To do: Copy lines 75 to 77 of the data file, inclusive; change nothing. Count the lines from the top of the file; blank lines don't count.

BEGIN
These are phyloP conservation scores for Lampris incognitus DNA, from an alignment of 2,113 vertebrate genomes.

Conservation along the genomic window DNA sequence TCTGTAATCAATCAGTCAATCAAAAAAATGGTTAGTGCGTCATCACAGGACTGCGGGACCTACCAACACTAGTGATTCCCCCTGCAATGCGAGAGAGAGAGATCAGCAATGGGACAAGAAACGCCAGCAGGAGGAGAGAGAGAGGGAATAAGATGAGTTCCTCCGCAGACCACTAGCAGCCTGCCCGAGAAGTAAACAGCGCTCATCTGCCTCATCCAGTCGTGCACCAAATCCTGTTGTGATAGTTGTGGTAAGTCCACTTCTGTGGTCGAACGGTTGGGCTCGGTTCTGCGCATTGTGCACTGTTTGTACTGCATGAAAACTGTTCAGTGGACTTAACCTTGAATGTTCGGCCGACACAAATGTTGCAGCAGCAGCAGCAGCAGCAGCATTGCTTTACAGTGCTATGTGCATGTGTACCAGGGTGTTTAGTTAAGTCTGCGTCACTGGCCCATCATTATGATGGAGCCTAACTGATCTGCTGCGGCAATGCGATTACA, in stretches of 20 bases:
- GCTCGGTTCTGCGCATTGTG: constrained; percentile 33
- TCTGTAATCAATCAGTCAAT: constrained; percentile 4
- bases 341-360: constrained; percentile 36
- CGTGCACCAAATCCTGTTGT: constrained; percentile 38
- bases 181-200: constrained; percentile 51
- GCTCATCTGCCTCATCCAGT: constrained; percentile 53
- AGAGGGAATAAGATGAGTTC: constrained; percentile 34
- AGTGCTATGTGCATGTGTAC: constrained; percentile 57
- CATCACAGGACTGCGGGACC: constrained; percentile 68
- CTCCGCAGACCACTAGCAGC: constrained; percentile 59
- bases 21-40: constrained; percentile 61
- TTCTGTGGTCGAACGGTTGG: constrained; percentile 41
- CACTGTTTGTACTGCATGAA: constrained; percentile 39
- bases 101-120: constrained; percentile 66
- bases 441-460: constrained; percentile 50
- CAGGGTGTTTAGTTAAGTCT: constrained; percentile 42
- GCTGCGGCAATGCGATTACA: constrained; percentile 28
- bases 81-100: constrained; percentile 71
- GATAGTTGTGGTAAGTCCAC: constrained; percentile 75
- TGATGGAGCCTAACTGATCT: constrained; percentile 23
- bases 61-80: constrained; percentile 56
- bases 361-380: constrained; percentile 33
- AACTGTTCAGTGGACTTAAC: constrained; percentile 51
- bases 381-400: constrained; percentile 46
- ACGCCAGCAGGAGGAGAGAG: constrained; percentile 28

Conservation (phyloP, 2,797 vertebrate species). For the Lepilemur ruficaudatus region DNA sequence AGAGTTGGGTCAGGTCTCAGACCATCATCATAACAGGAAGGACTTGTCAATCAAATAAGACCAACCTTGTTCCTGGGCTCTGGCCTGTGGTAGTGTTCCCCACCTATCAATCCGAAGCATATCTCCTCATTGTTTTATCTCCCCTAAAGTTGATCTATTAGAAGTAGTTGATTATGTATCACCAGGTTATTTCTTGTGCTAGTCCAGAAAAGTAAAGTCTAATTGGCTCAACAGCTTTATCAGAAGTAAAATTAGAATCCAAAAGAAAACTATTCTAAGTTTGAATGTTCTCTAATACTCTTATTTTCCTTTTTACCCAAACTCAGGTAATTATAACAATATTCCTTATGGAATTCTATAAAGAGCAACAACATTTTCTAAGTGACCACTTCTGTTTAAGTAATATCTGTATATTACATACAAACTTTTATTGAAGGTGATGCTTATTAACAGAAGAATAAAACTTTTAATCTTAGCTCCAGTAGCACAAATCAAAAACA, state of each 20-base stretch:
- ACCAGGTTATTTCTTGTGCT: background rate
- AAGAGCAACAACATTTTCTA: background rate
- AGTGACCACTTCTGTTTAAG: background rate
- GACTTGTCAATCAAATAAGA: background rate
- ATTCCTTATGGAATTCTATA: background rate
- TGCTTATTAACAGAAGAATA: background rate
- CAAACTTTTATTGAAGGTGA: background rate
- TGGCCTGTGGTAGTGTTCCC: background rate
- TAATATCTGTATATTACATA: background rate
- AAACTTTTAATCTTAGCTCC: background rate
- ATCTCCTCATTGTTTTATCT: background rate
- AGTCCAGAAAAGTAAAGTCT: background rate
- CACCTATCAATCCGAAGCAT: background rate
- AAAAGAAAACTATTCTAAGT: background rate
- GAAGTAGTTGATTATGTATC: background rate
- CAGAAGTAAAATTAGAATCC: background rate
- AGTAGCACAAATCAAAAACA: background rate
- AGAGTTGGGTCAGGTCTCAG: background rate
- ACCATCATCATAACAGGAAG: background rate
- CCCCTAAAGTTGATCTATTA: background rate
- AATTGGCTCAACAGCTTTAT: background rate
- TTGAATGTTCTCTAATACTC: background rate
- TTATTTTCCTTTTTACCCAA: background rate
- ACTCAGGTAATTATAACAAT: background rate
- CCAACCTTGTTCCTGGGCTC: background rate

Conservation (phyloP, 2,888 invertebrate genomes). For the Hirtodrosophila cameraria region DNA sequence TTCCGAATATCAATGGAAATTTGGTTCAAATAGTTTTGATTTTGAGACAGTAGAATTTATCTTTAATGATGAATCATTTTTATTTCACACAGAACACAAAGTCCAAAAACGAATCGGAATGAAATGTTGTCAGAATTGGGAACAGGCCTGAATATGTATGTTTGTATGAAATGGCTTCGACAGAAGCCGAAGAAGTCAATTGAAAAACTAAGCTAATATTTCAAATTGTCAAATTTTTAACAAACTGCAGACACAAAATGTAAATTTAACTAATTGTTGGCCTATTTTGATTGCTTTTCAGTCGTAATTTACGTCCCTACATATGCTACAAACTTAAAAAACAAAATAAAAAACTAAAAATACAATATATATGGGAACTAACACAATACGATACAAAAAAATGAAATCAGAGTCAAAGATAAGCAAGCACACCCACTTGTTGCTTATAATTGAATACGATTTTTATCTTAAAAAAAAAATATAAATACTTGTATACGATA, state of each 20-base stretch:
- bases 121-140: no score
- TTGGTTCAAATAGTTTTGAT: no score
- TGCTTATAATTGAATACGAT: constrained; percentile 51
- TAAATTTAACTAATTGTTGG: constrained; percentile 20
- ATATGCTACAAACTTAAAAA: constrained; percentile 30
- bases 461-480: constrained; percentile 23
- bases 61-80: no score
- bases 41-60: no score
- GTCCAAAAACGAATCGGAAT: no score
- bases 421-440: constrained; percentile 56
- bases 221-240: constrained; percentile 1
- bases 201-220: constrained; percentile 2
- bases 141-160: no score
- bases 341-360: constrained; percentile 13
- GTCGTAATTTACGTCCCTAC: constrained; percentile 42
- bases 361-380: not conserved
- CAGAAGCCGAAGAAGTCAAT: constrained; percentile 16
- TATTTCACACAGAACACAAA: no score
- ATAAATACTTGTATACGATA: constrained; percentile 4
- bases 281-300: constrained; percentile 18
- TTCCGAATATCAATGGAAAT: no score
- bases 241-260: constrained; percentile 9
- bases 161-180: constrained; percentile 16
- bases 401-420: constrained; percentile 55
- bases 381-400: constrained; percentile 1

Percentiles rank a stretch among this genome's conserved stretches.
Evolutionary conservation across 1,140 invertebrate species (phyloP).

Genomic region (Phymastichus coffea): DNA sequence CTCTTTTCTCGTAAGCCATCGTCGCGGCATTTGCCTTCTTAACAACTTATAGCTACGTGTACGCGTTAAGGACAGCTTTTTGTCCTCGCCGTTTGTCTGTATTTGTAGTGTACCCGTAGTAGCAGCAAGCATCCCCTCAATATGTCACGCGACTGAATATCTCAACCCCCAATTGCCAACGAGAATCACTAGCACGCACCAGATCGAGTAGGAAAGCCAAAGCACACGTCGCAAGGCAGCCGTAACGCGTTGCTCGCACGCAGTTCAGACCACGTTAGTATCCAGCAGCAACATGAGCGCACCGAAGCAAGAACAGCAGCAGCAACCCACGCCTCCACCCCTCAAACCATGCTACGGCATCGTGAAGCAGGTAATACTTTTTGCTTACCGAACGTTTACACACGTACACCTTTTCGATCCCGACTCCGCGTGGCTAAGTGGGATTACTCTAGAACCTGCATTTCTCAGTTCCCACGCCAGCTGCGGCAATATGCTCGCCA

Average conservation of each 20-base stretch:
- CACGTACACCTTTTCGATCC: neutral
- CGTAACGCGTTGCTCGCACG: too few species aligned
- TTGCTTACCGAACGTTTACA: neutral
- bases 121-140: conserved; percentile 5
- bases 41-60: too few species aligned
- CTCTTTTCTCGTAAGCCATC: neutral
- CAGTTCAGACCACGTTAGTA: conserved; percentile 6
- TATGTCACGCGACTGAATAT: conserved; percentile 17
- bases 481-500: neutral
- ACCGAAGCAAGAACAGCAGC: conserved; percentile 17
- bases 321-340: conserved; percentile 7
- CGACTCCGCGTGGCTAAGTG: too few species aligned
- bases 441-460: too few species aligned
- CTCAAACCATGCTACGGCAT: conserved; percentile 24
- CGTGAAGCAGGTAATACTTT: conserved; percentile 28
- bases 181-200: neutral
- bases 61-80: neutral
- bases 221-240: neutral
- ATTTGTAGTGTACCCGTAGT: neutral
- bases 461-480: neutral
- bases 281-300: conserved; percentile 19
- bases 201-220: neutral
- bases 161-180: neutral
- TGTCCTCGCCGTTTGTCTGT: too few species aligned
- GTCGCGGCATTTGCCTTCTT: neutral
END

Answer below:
- TTCCGAATATCAATGGAAAT: no score
- bases 241-260: constrained; percentile 9
- bases 161-180: constrained; percentile 16